President Trump And Joe Biden Hold Dueling Town Halls
President Trump describes his reported $431 million debt as "a peanut" while Joe Biden blames states for mass jailing in 1994 crime bill he wrote.
It was a night of dueling town halls with President Donald Trump and Joe Biden answering questions on a range of topics — with the coronavirus pandemic in focus.
"The cure cannot be worse than the problem itself, we did the right thing," said President Trump. "We were expected to lose 2,200,000 people and maybe more than that."
"We make up 4 percent of the world's population, we have 20 percent of the world’s deaths. We are in a situation where we have 210,000 plus people dead and what’s he doing? Nothing," Joe Biden said.
The President on NBC from Miami and Joe Biden taking part in a town hall on ABC from Philadelphia.
The 2020 candidates were originally scheduled to debate in-person in Miami but that event was changed to a virtual format after President Trump's COVID-19 diagnosis. The president then backed out of the virtual event forcing organizers to cancel.
Lagging behind in most national and battleground state polls, the president said he would only accept a peaceful transfer of power if the election were "honest" repeating his unfounded claims on widespread voter fraud.
"And then they talk about, 'Will you accept a peaceful transfer?' And the answer is, yes, I will. But I want it to be an honest election and so does everybody else. When I see thousands of ballots dumped in a garbage can and they happen to have my name on it, I'm not happy about that," Trump said.
On the current fight to get Judge Amy Coney Barrett confirmed to the Supreme Court, the President said he did not tell Barrett how to rule on issues such as abortion, even declining to clearly state his own position.
"I did not tell her what decision to make, and I think it would be inappropriate to say right now because I don't want to do anything to influence her," Trump said.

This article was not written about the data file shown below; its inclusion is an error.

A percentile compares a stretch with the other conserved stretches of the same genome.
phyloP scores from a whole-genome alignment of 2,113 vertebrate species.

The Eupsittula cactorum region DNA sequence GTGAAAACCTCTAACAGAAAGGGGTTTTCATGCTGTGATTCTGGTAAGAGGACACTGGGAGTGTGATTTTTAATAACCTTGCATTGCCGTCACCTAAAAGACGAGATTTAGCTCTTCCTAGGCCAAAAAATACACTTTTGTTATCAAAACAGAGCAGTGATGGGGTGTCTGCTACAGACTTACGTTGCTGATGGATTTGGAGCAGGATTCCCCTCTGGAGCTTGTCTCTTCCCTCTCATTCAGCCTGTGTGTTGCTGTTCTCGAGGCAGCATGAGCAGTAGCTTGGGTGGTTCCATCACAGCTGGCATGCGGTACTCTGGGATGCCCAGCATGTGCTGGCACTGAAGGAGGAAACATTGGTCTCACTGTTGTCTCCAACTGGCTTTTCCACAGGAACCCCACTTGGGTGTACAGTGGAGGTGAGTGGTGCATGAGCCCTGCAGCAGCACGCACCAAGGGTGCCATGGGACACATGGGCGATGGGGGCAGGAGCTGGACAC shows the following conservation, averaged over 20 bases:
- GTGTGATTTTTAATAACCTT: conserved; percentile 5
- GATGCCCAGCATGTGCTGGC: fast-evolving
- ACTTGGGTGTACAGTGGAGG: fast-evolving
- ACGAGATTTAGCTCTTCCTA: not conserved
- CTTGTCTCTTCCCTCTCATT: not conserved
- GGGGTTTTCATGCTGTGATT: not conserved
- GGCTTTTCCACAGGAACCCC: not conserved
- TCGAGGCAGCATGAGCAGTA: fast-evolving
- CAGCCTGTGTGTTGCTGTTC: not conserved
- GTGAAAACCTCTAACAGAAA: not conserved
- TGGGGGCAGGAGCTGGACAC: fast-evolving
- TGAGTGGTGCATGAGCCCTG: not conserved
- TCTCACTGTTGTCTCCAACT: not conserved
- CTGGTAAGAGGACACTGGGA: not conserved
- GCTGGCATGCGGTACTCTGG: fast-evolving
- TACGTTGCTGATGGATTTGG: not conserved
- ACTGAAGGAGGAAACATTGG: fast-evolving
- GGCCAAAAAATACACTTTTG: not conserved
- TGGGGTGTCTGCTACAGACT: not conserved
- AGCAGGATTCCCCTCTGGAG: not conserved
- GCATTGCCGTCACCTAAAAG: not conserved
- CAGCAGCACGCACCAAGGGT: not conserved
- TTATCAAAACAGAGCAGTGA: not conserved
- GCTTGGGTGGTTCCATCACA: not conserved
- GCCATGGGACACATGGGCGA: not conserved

And Biden punted on a question about court packing.
"But don't voters have a right to know?" moderator George Stephanopoulos said.
"They do and they'll have a right to know where I stand before they vote," Biden said.
"So, you'll come out with a clear position before Election Day?" Stephanopoulos said.
"Yes. Depending on how they handle this," Biden said.
Each took questions about their past. Biden spoke about his support of the 1994 Crime Bill.
"Was it a mistake to support it?"Stephanopoulos said.
Biden responded: "Yes, it was. But here's where the mistake came. The mistake came in terms of what the states did locally. Black folks went to jail a lot less than they would have before, but it was a mistake."
And for President Trump his tax returns were again in focus. Asked about a reported debt of $421 million, he described it as "a peanut."
"The question is on behalf of voters, who do you owe $421 million to?" Guthrie said. "I have a real estate, you know a lot of it. Right down the road, Doral. Big stuff. Great stuff. I'm very under -- when I decided to run, I'm very under levered fortunately. I'm very under levered," Trump said.
At the end of the night the president explained to voters why he deserves a second term, focusing on the economy.
"We've rebuilt so much. We've given you the greatest tax cut in the history of our country, greatest regulation cut, equally as important. And we created new levels of jobs that nobody thought was possible. And next year is going to be better than ever before," Trump said.
Biden struck a unifying message, which has been at the core of his campaign's theme.
"I'm going to take care of those who voted against me as well as those who voted for me, for real. That's what presidents do," Biden said.
Both candidates are set to meet in Nashville for the last Presidential debate on Thursday, October 22, just days before Election Day.
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